Do both countries have a particluar hot spot that existed in the past, and if so, does it still exist now? Have their wars historically been bloody or transient, and are they now considered "friends"?

  • I'm having trouble understanding what you're asking. Could you clarify?
    – Luke_0
    Commented Nov 12, 2012 at 13:50
  • 1
    I tried to modify the question to make it more complete. Let me know if I missed the mark on what you were trying to ask. Commented Nov 12, 2012 at 14:02
  • please tell me what you missed , i ll clarify,i mean by hot spot is war front,
    – md nth
    Commented Nov 12, 2012 at 14:07
  • From the question it is not clear if you realized: Russia and Japan has no long history being neighbors.
    – Greg
    Commented Jul 27, 2017 at 16:47

4 Answers 4


Rather than saying they had X number of wars, it would probably be more accurate to say that the two countries had a continuous ongoing conflict from 1895 until 1947, with occassional brief breaks for recuperation and retooling. In fact, the territorial disputes didn't even really end there, but the fighting did due to the Cold War.

Since then I think just about all the disputes have been resolved, save for the status of four small islands near Sakhalin.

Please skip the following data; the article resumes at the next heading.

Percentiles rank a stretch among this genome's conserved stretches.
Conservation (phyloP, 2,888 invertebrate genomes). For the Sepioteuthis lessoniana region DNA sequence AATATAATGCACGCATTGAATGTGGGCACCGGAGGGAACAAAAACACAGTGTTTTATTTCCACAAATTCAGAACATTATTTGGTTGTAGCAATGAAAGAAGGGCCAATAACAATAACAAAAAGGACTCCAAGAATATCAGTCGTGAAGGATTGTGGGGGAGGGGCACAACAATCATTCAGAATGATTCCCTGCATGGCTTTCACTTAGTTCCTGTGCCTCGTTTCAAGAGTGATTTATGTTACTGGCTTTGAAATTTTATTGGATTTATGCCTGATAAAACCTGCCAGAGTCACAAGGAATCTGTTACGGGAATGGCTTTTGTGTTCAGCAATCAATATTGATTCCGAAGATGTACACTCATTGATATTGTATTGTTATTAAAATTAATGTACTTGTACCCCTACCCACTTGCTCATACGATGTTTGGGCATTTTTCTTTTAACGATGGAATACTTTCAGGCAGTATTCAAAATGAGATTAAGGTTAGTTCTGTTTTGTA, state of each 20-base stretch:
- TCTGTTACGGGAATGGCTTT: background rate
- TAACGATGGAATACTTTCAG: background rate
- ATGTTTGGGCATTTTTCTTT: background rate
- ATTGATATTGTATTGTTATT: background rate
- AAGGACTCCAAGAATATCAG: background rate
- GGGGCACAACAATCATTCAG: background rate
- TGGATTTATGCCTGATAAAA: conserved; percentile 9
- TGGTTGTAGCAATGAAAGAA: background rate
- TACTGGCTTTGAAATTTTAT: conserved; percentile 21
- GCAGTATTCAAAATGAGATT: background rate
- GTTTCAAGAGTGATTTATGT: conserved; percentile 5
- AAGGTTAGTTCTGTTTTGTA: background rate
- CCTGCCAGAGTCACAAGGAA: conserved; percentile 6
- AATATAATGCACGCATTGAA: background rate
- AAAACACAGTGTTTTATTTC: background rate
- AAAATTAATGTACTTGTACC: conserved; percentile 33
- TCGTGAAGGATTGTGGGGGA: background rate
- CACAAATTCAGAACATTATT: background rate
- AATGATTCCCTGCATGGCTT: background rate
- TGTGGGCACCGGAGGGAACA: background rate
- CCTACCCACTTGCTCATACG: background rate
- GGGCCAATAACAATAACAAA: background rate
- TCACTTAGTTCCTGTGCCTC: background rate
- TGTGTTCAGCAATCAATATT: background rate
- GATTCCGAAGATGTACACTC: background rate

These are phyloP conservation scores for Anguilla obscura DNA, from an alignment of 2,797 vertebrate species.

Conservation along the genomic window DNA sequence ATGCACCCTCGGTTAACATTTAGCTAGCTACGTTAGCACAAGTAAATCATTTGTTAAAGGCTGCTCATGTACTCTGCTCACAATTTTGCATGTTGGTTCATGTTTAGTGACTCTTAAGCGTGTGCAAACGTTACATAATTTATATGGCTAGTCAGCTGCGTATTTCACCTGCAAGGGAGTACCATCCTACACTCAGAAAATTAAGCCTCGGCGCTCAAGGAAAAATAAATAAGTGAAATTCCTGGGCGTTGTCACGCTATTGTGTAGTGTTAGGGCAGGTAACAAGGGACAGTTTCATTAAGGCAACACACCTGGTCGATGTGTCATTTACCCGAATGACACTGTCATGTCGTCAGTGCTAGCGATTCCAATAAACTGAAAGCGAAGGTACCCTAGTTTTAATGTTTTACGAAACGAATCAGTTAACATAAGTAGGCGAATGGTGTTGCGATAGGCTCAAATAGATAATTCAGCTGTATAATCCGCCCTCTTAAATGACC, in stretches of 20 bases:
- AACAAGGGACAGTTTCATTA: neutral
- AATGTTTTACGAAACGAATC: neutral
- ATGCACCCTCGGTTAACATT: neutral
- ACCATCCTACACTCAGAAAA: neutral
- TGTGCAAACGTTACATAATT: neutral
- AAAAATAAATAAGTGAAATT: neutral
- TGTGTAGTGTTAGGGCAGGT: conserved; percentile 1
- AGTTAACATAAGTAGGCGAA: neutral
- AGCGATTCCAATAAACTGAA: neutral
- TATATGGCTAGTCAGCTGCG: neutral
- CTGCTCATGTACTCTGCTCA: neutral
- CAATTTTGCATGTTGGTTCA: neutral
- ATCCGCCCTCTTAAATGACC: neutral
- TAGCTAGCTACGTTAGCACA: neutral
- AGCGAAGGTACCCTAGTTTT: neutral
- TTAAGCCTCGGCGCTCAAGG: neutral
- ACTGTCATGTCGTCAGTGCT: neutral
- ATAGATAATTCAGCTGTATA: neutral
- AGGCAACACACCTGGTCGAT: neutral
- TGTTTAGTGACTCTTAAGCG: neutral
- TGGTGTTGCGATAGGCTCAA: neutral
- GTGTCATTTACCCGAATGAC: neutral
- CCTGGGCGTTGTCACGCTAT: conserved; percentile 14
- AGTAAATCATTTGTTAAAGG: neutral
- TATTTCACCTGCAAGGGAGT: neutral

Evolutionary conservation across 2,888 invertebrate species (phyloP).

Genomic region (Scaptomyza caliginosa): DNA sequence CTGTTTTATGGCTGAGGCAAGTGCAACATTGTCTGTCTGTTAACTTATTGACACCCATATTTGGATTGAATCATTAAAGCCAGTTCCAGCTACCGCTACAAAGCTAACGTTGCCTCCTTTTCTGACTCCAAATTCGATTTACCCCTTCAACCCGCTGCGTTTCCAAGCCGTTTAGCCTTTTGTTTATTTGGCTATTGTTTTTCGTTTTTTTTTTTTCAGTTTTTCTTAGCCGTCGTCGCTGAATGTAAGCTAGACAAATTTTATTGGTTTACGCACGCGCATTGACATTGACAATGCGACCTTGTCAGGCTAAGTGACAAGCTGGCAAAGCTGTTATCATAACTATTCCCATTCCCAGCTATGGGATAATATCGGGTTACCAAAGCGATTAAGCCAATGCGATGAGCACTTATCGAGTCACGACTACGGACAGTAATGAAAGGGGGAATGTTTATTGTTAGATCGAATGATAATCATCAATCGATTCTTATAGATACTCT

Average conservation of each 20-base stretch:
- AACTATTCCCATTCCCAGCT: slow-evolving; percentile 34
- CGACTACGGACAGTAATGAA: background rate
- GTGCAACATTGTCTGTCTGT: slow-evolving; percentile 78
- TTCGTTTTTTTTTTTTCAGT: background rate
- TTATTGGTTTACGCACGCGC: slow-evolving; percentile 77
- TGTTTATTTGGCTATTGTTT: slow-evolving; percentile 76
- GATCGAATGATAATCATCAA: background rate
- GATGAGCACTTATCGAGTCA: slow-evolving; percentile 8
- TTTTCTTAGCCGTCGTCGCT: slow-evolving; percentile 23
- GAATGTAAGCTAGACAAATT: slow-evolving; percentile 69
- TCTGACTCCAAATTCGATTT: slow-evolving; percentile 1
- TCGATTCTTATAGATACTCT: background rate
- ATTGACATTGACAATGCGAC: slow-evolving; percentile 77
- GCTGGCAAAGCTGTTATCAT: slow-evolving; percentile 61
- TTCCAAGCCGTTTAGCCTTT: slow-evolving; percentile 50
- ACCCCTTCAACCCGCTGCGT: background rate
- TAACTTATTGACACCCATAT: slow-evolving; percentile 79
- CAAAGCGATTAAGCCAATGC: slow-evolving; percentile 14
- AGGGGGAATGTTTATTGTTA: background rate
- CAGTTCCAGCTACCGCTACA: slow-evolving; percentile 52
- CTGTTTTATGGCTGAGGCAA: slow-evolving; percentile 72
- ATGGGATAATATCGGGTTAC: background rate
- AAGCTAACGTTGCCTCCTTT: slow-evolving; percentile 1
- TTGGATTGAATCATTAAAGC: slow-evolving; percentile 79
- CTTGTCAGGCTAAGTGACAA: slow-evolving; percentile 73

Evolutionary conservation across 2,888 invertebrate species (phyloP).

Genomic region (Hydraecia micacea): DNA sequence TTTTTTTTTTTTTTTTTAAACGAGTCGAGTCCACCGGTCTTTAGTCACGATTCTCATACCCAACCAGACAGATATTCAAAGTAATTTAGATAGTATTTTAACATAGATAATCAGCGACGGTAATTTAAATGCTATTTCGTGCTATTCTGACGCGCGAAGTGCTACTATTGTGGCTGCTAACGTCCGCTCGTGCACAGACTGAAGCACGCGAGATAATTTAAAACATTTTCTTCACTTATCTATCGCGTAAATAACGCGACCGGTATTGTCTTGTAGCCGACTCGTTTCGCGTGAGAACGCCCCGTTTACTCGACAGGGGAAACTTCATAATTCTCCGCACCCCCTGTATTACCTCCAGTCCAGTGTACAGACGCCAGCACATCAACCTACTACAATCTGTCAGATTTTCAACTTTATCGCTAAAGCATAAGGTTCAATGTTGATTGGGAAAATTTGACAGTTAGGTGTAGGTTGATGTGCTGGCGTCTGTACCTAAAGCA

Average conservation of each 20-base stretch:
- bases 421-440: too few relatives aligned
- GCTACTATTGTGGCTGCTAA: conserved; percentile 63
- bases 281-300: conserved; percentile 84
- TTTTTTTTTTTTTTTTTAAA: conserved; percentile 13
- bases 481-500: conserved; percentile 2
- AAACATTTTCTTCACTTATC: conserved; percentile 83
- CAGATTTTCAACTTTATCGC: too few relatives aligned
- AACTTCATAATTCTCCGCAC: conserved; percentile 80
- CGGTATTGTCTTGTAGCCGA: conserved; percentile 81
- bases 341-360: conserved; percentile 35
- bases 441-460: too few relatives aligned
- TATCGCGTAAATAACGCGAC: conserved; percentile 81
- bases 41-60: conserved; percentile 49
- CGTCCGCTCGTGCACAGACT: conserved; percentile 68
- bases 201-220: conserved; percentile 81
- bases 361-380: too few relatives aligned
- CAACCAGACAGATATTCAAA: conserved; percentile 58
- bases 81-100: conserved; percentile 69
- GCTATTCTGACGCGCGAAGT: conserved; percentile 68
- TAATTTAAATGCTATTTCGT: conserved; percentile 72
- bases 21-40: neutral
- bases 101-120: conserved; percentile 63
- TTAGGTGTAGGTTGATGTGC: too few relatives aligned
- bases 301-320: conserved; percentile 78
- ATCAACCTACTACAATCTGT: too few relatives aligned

• The conflict began even earlier; see my answer below...
    – user18968
    Commented Jan 3, 2017 at 3:12
  • Sn e technically there is no peace, limiting the conflict to 1947 is somewhat arguable
    – Greg
    Commented Jul 27, 2017 at 16:46
  • @Greg - I was talking about actual shooting conflict, not the status of paper agreements.
    – T.E.D.
    Commented Jul 27, 2017 at 18:03

Russia and Japan had one war, and several smaller scale conflicts, in the 50 years between 1895-1945. They are NOT natural enemies.

Their emnity arose out of the power vacuum created by the collapse of China in the lat 19th, early 20th century. This caused them to both covet Manchuria, for two different reasons.

Russia wanted a warm water port on the Pacific. Port Arthur (in Manchuria, leased from China) served the purpose. Vladivostok (ice-bound for four months of the year), did not. Japan wanted the Manchurian INLAND for its natural resources and living space. That was the cause of the 1904-05 war.